Dodging the occasional attack and eating through the Lavoid’s ground forces like a lawn mower, he finally came up to shell of the Lavoid.  Without pause, he stabbed his weapon into the eye of the beast and brought the blade in a circular motion, carving out a cone shaped recess.  Drawing the blade out again, he pulled the eye module out of its socket and the Lavoid screamed.  The movie paused.

             “Now, that was being played at about one third speed,” Cain said.  “So you can guess the speed at which he moves.  Then perhaps even the bigger problem comes when we fast forward about thirty seconds.  He entered into the Lavoid’s shell and made his way to the biological center of the being.  We weren’t able to film this with standard means, but if you look here, you can see the thermal imaging scan we took.”  The movie skipped ahead and the image appeared as one of reds, blues, oranges and purples. 

             “This is inside of the Lavoid?”

             “Yes.  Now, watch what happens.  Here, we presume that they are arguing over something, or he is explaining something to him.  This is a higher level Class C, mind you.  Now, watch…” as if on cue, the recorded Duncan wound up and smashed the figure of the Lavoid in the head with his fist.  There was some splatter of brain matter that left the back of the skull, then the Lavoid fell to the floor.  Duncan lowered his hand towards it, and the image of the Lavoid on the thermal scan became nothing but dark blue and purple.  The Counsel sat in silence for a moment.

             “Dead?” someone asked.

             “Stone cold dead,” Cain replied.  “One punch.  The sword never even left its sheath.”

             “What makes you think he would be a threat to the Dominion?  His father displayed a great deal of power, as well, and he never attacked us until…that incident.”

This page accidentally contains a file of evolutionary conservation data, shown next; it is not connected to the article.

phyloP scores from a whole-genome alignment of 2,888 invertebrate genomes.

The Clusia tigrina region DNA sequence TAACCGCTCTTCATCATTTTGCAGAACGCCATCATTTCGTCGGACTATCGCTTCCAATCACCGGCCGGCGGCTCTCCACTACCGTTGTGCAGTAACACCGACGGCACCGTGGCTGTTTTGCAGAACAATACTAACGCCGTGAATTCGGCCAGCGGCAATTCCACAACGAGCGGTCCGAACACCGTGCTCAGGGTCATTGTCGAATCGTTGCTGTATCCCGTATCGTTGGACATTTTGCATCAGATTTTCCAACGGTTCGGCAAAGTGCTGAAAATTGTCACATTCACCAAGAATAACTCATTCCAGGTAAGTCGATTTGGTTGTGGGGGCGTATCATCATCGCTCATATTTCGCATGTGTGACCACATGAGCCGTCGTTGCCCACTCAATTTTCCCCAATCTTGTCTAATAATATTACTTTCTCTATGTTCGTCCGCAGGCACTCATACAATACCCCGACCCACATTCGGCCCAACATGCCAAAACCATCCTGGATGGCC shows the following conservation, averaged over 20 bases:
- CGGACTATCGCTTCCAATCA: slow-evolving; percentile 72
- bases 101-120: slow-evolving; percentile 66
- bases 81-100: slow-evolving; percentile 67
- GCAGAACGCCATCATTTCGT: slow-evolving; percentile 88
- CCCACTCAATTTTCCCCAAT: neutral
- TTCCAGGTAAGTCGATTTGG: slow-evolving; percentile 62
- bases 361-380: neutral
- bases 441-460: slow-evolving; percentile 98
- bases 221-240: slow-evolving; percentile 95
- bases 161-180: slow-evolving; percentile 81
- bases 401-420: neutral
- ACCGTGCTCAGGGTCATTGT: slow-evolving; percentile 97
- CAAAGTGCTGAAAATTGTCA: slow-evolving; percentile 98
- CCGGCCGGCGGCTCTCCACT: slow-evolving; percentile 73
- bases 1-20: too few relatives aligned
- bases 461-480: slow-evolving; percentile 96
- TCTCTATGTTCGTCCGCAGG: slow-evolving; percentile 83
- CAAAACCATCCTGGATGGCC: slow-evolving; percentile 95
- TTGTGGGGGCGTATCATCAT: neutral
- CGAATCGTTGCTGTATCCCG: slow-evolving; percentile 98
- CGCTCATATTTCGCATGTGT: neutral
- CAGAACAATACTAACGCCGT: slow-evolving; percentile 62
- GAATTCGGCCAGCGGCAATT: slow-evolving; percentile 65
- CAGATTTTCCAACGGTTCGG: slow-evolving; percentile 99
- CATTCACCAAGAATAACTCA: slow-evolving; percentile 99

“It is because he thinks I am trying to kill him,” Cain answered.

             “And…are you?”  There was a long pause.

             “Of course,” the old man finally responded.  “I’ve been trying to end his line for hundreds of years now.  There is still…dishonor in his existence.”

             “You still hold that feud?” a new voice said, the one from the man to his left.  This was Multani, his highest advisor.

             “It isn’t so simple as a feud, Multani.  This is a vendetta.”

             “Then let me handle him,” he said, rising from his chair.  “You have yet to give me the opportunity.”

             “You couldn’t even stop his father, and you expect to stop him?” Cain said in a condescending tone.  “Are you aware that his father was never able to kill a Class C with such a simple attack?  Duncan’s readouts are far more impressive.”  Multani took offense and leaned back down.

             “I have them, Emperor,” someone across from Cain said.  “Would you like me to read them to you?”

             “Please, enlighten the Council as to his threat,” he said, motioning with his hand for the Councilman named Ilitiar to proceed. 

             “Duncan McKlane, son of Jack McKlane, aka Lathain of Zeal, is perhaps the most powerful manipulator of Chaos Magic in the galaxy,” he began.  “And, with nearly 1500 years of battle experience, he is probably one of the greatest swordsmen as well.”  He rose and waved his hand, causing the image projector in the middle to begin to run through a slide show of various battle pictures taken of Duncan.  “His Wing Index, which the LEA used to measure proficiency with the Black Wings, is a staggering 24.6.  His father’s, to note, was about 10.2.